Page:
With five Shamrock Bowl titles and still the youngest pre-Covid champions, the Deramore-based side are obviously disappointed not to be in for tomorrow’s showpiece in their hometown, but significant news from Sanusi’s selection has ensured this is still the Case was a banner week.

The Dublin-born defender moved to Belfast aged 17 after stints in the United States and Nigeria. Just last year he joined the Trojans’ newly formed youth structures and became MVP before being promoted to the senior team this season.

Under the tutelage of the team’s defensive coach, Teddy Canty, an American who was a US college player himself, the teenager was a standout again and was named Defensive Player of the Year. An incredible opportunity now awaits him on his way to England.

“Whenever Covid happened, one of the things that we really wanted to focus on was building a youth team,” explained Hassan Jaafar, one of the coaches of the Trojans underage teams.

“It was something that despite the success we’ve had with the senior team, we probably just hadn’t put the time and effort in where other teams in our league were and we were in danger of being left behind.

“The pandemic has allowed us to secure a number of scholarships and coaches, set up this setup and Lopez was one of the first to sign on.

“He was very ambitious straight away and we could see his potential, but he was also very raw.

“He had all the physical attributes, but he had never really played organized football, even when he was in the States.

“We knew if we could use that potential we could help him to the next level.

“And he took it like a duck in water and played on both sides of the ball. With his athleticism he was really dominant.”

While coaches and teammates have played a big role in Sanusi’s development, Jaafar credits the player with a real determination to follow a path.

“As a young man he was always very trainable and always wanted to listen to the coaches and the older players,” added Jaafar. “But he has pushed himself hard and signed up for the Loughborough trials and it’s just fantastic to see him receiving that reward.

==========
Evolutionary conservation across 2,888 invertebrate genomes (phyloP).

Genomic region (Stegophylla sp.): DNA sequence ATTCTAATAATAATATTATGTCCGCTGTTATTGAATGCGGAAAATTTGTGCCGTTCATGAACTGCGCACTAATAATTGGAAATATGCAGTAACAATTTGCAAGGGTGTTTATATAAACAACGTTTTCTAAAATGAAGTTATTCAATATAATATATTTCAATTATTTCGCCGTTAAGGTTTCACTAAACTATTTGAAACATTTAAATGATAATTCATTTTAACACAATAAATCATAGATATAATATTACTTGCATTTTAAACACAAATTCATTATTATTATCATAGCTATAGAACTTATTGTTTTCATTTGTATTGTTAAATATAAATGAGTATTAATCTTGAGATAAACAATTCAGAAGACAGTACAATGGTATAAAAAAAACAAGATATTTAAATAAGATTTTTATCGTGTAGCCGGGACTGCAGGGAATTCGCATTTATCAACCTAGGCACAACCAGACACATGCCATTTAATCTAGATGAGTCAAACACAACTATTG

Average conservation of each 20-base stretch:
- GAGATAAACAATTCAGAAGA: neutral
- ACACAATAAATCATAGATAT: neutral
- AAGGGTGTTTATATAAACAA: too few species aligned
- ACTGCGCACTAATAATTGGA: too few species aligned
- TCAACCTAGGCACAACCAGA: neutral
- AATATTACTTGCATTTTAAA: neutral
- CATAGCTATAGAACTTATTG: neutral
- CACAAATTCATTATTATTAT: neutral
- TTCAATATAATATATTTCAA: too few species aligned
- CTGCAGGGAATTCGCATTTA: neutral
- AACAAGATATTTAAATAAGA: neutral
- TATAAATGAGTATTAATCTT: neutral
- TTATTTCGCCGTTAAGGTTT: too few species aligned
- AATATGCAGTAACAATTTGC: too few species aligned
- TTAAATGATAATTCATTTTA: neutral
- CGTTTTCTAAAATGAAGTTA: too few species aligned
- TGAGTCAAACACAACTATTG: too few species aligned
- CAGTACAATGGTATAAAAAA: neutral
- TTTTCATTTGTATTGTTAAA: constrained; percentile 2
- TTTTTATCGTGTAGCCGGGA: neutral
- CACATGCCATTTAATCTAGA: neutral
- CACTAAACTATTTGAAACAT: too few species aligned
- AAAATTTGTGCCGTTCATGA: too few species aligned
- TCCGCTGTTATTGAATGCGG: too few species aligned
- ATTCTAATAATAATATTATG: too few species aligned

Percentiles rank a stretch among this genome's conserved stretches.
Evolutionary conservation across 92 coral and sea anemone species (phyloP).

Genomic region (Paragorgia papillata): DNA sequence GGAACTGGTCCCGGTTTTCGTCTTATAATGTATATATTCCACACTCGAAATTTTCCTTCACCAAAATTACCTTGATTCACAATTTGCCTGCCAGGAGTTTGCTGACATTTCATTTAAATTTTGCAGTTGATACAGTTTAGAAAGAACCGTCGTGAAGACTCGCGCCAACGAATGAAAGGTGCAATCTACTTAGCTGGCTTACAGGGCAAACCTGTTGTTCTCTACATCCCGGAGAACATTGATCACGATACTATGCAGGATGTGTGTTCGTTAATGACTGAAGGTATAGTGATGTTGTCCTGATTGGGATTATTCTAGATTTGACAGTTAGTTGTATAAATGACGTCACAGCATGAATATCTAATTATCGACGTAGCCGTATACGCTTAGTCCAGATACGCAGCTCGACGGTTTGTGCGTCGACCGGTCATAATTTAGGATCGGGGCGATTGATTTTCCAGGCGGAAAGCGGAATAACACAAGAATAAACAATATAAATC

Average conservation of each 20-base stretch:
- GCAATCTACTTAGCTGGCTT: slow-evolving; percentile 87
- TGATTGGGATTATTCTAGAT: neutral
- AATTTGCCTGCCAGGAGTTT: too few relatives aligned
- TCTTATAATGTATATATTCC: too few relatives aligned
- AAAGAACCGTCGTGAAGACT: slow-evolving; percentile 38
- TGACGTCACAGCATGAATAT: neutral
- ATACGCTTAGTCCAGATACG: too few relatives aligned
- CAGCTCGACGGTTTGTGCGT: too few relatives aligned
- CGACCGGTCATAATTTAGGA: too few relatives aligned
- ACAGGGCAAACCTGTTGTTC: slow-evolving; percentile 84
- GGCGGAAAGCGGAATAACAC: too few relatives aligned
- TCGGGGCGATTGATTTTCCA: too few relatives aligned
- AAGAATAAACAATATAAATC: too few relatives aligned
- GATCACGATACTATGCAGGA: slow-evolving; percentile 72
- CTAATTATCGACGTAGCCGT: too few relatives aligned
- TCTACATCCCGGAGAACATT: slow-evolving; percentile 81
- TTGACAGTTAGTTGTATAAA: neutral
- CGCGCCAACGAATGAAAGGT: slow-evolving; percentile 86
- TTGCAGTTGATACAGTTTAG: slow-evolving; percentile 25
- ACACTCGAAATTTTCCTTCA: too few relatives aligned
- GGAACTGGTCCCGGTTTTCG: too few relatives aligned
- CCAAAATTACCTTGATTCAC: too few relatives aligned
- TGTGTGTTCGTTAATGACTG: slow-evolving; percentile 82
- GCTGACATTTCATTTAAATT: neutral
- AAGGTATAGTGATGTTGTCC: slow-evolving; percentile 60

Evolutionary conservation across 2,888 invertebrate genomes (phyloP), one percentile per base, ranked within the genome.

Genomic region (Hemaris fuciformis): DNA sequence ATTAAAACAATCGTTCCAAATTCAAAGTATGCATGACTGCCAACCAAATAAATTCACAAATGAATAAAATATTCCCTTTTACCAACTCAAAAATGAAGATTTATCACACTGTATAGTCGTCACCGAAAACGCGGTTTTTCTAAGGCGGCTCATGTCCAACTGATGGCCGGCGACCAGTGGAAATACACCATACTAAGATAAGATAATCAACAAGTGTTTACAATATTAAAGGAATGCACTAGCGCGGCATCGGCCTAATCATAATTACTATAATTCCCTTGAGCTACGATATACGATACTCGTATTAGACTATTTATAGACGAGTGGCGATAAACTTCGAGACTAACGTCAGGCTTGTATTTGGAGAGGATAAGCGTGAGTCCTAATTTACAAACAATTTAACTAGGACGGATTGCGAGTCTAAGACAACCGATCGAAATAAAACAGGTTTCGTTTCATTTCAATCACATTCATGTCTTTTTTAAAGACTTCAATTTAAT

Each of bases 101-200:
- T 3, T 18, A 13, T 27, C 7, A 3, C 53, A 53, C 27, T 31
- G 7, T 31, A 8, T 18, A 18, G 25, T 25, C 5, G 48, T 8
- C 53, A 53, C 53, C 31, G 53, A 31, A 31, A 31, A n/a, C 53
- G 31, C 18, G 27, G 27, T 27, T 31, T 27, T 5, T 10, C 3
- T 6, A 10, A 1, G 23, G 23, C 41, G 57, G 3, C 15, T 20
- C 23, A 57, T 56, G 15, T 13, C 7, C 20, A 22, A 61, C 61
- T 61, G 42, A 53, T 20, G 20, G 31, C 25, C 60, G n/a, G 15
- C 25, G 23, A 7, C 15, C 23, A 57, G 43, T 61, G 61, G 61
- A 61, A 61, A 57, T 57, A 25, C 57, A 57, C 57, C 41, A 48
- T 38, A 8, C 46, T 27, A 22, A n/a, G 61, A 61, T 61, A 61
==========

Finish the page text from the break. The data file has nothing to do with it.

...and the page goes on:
“It’s a real validation not just for the Trojans but for the league as a whole that we can produce athletes at this level.”

With a year in the program, Lopez will now dream of using this opportunity in offers to play college ball in the United States.

Local fans, meanwhile, will have the opportunity to see NCAA action up close and personal later this month.

A sport that lures 50 million fans to stadiums across the US each week in the fall, with a further 145 million viewers on television, there is an ever-growing audience in Europe, where increasing coverage is making it easier than ever to follow the schools’ struggles follow .

And on the bank holiday weekend it lands again at the Aviva Stadium.

After Covid-19 disrupted the streak, the August 27 game between Northwestern and Nebraska is the first step back on the path to what organizers hope Ireland will become college football’s second home.

Returning for the first time since 2016, a commitment has been made for five consecutive stagings, with the game already on the calendar for next year after organizers pulled off a sensational coup when they tricked Notre Dame into canceling their 2023 opener against the old one Align rival Navy in Dublin.

With teams of this size the possibilities will feel endless and ultimately the aim is to make the first game of the college season synonymous with Ireland, with all the attendant benefits not only for sports fans but also for tourism.

American football may have a long history here, stretching back some eight decades, but now it seems the future has never been brighter.